We study the physical conditions in damped Lyman α systems (DLAs), using a sample of 33 systems towards 26 quasi-stellar objects (QSOs) acquired for a recently completed survey of H2 by Ledoux, Petitjean & Srianand. We use the column densities of H2 in different rotational levels, together with those of C I, C I*, C I**, C II* and singly ionized atomic species to discuss the kinetic temperature, the density of hydrogen and the electronic density in the gas together with the ambient ultraviolet (UV) radiation field. Detailed comparisons are made between the observed properties in DLAs, the interstellar medium (ISM) of the Galaxy and the Large and Small Magellanic Clouds (LMCs and SMCs).

The mean kinetic temperature of the gas corresponding to DLA subcomponents in which an H2 absorption line is detected, derived from the ortho-to-para ratio (OPR) (153 ± 78 K), is higher than that measured in the ISM (77 ± 17 K) and in Magellanic Clouds (82 ± 21 K). Typical pressure in these components (corresponding to T = 100–300 K and nH = 10−200 cm−3), measured using C I fine-structure excitation, are higher than what is measured along ISM sightlines. This is consistent with the corresponding higher values for N(H2, J = 2)/N(H2, J = 0) seen in DLAs. From the column densities of the high-J rotational levels, we derive that the typical radiation field in the H2-bearing components is of the order of or slightly higher than the mean UV field in the Galactic ISM. Determination of electron density in the gas with H2 and C I shows that the ionization rate is similar to that of a cold neutral medium (CNM) in a moderate radiation field. This, together with the fact that we see H2 in 13–20 per cent of the DLAs, can be used to conclude that DLAs at z > 1.9 could contribute as much as 50 per cent star formation rate (SFR) density seen in Lyman break galaxies (LBGs).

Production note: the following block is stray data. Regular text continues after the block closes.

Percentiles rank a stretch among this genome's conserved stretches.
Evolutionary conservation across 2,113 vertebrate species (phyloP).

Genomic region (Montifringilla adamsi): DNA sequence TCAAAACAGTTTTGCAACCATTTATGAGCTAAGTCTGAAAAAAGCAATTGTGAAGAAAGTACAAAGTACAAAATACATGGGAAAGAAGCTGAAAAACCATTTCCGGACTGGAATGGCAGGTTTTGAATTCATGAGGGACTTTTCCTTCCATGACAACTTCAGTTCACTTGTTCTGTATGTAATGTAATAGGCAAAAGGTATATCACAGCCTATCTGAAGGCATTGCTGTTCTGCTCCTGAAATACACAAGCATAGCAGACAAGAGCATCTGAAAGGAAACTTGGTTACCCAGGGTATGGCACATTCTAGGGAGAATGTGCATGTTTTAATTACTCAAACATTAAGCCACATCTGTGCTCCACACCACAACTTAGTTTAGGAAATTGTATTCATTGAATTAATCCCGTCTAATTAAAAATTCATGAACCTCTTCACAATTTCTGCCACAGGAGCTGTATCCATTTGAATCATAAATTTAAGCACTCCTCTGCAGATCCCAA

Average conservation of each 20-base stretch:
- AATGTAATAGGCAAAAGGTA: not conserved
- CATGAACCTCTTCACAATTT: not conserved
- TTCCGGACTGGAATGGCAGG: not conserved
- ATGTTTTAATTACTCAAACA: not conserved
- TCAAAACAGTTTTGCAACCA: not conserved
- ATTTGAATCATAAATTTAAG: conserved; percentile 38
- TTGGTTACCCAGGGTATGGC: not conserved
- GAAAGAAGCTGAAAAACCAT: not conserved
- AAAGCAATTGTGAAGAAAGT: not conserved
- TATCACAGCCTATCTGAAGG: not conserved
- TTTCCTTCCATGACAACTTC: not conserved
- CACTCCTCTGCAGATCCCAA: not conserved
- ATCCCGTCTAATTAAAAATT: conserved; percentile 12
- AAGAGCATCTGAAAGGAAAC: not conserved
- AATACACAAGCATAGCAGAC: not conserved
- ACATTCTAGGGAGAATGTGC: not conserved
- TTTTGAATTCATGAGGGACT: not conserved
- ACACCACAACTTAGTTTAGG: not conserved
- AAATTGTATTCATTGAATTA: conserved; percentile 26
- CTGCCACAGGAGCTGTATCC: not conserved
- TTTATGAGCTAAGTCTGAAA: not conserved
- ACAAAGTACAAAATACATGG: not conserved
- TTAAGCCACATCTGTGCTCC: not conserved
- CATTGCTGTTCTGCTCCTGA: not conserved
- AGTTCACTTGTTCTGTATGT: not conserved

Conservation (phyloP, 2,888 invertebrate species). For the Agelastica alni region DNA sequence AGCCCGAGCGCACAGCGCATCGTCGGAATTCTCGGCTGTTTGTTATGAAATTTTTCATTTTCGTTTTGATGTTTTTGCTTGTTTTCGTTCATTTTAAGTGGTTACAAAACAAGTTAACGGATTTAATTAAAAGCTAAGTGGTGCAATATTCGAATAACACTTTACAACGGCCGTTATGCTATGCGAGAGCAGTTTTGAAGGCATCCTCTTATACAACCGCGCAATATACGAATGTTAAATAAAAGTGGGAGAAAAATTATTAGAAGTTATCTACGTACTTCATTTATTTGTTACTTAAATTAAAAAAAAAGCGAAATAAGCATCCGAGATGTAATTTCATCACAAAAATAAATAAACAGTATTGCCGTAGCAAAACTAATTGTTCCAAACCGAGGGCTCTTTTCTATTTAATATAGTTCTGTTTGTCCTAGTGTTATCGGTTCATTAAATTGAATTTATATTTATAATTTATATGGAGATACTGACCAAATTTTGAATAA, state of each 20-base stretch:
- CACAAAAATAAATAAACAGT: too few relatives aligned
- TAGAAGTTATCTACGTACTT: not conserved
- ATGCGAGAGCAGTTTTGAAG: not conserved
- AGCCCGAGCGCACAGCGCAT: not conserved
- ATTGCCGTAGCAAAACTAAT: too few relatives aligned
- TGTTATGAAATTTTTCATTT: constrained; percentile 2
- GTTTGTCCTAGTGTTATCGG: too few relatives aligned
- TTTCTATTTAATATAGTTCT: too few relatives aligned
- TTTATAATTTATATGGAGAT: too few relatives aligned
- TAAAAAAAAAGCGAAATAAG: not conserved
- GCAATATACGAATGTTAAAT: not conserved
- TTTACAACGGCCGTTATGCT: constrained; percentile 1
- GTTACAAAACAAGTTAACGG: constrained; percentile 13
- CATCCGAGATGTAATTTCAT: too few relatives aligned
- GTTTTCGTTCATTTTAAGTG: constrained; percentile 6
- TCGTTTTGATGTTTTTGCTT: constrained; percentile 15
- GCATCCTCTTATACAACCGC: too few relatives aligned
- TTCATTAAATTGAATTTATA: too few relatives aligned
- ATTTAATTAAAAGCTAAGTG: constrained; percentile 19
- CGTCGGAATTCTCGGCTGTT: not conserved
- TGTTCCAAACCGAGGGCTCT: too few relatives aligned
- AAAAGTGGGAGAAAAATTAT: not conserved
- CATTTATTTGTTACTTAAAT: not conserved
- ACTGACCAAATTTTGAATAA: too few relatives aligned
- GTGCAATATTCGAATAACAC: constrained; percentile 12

C II* absorption line is detected in all the components where H2 absorption line is seen. The excitation of C II in these systems is consistent with the physical parameters derived from the excitation of H2 and C I. We detect CII* in about 50 per cent of the DLAs and, therefore, in a considerable fraction of DLAs that do not show H2. In part of the later systems, physical conditions could be similar to that in the CNM gas of the Galaxy. However, the absence of C I absorption line and the presence of Al III absorption lines with a profile similar to the profiles of singly ionized species suggest an appreciable contribution from a warm neutral medium (WNM) and/or partially ionized gas. The absence of H2, for the level of metallicity and dust depletion seen in these systems, is consistent with low densities (i.e.nH≤ 1 cm−3) for a radiation field similar to the mean Galactic UV field.

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Published in Monthly Notices of the Royal Astronomical Society, v. 362, issue 2, p. 549-568.

This article has been accepted for publication in Monthly Notices of the Royal Astronomical Society ©: 2005 The Authors Published by Oxford University Press on behalf of the Royal Astronomical Society. All rights reserved.

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